DRG and lumbar spinal cord of 9-week-old WT and Grp cKO mice were dissected on ice and quickly frozen in −80 °C. Soluble cell plasma proteins were extracted as described75. Samples were removed into a microtube containing ice-cold sample buffer (20 mM Tris-HCl [pH 7.4], 1 mM dithiothreitol, 10 mM NaF, 2 mM Na3VO4, 1 mM EDTA, 1 mM EGTA, 5 mM microcystin-LR, and 0.5 mM phenylmethylsulfonyl fluoride), and homogenized by sonication. Homogenates were centrifuged at 12,000 × g for 30 min at 4 °C. The supernatant was used for analysis. Protein concentration was determined using BCA assay (Thermo Scientific). For each sample, 10 µg of total protein were separated on SDS NuPAGE Bis-Tris 4–12% gels (Life Technology) in MES running buffer (Life Technology) and transferred to polyvinylidene fluoride membrane (Life Technology). The blots were blocked in blocking buffer (5% nonfat dry milk in PBS and 0.1% Tween 20) for 1 h at room temperature and incubated with rabbit anti GRP (ImmunoStar, 1:5,000), for 16 h at 4 °C. This was followed by 1 h incubation in goat horseradish peroxidase-linked secondary antibodies (Santa Cruz) at 1:2500. Immunoblots were developed with the enhanced chemiluminescence reagents (Amersham).
Diphtheria toxin receptor-mediated ablation of Grp spinal neurons
To ablate DTR-expressing Grp spinal neurons for behavioral and histochemical studies, GrpWT; Lbx1Flpo; Tauds-DTR control or GrpCre-KI; Lbx1Flpo; Tauds-DTR littermates were intraperitoneally injected with diphtheria toxin (DTX, 40 μg kg−1; Sigma Cat. No. D0564) dissolved in saline at day 1 and then again at day 4. Behavioral, ISH and IHC experiments were performed 2 weeks after DTX injection.
Single-cell qRT-PCR was carried out using Ambion® Single Cell-to-CT™ Kit (Life technologies) in accordance with manufactures instructions. Briefly, single tdTomato neuron in laminae I-II of spinal cord slices from GrptdTom mice was identified by red fluorescence under microscope. Negative pressure was applied to the pipette to isolate cytosol of the cell, which was extruded into 10 μl cell lysis/Dnase I solution for RNA extraction and genomic DNA digestion. After reverse transcription (25 °C,10 min/42 °C, 60 min/85 °C, 5 min) target cDNA was pre-amplified for 14 cycles (95 °C, 15 s/60 °C, 4 min) in the presence of 0.2x pooled TaqMan assays (ThermoFisher Scientific). Diluted pre-amplification products (1:20 in 1x TE buffer) was used for final qPCR reaction (4 μl, 40 cycles of 95 °C 5 s/60 °C 30 sec; StepOnePlus, Applied Biosystems) to examine target gene expression. TaqMan assays used are: Actb, Mm01205647_g1; Grp Mm00612977_m1, Grpr, Mm01157247_m1; Nmbr, Mm00435147_m1; Npr1, Mm01220076_g1; Vglut2, Mm00499876_m1; Pdyn, Mm00457573_m1; Sst, Mm00436671_m1; Npy, Mm01410146_m1; Tacr1, Mm00436892_m1. Data were analyzed using StepOne Software (v2.2.2.) with automatic baseline and threshold was set to 0.2.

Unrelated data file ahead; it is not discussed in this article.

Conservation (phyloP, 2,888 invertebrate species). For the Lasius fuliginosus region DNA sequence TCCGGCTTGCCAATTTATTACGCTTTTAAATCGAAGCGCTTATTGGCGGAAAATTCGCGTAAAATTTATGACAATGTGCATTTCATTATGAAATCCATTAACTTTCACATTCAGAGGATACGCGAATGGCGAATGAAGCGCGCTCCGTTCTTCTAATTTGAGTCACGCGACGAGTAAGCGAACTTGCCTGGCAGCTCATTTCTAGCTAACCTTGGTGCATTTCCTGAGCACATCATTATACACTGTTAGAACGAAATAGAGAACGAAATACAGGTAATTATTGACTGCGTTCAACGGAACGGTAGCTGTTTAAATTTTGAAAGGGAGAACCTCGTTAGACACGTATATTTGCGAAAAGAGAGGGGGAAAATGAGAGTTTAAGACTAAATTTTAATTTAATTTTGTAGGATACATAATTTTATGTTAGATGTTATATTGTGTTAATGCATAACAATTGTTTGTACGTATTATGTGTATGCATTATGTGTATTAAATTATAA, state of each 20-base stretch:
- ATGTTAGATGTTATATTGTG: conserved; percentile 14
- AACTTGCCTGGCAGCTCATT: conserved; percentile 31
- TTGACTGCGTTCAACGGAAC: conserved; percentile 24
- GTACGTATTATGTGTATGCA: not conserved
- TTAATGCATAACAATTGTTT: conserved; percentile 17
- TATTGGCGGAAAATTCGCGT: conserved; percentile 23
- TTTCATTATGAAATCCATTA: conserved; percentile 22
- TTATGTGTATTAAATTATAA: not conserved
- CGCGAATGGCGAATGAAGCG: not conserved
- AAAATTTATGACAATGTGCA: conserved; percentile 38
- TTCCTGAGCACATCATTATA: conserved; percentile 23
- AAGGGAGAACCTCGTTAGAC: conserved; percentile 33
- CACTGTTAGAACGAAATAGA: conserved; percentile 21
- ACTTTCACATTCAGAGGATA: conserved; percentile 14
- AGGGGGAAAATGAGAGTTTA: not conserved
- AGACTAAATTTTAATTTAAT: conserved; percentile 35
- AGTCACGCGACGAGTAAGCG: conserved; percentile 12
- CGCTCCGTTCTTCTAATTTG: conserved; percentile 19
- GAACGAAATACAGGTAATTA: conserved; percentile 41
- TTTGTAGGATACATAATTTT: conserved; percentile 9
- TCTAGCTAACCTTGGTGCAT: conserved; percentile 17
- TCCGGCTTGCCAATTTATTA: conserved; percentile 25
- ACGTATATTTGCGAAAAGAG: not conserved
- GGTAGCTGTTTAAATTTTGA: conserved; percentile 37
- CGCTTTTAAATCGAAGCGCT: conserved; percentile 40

Acute itch behavior
Behavioral experiments were performed during the day (0800–1500 h)16. For injections, mice had their nape shaved a day before the experiments. One day prior to the experiments, each mouse was placed in a plastic arena (10 × 11 × 15 cm) for 30 min to acclimate. On the test day, mice were given at least 10 min to get accustomed to recording conditions prior to injections and recordings. CQ (200 μg, Sigma), SLIGRL-NH2 (100 μg, Genscript), BAM8-22 (100 μg, Genscript), histamine (200 μg, Sigma), or β-alanine (100 μg, Sigma) dissolved in a volume of 50 μL saline was injected intradermally using a syringe attached to a SS30M3009 – 3/10 cc, 30 G × 3/8″ needle (Terumo). Immediately after injections, mice were put into rectangular, transparent observation boxes and videotaped from a side angle. The videos were played back on a computer and quantified by an observer who was blinded to the treatment or genotype. A scratch was defined as a lifting of the hind limb towards the nape or head to scratch and then a replacing of the limb back to the floor, regardless of how many scratching strokes take place between lifting and lowering of the hind limb. Only scratches to the injection site were counted for 30 min.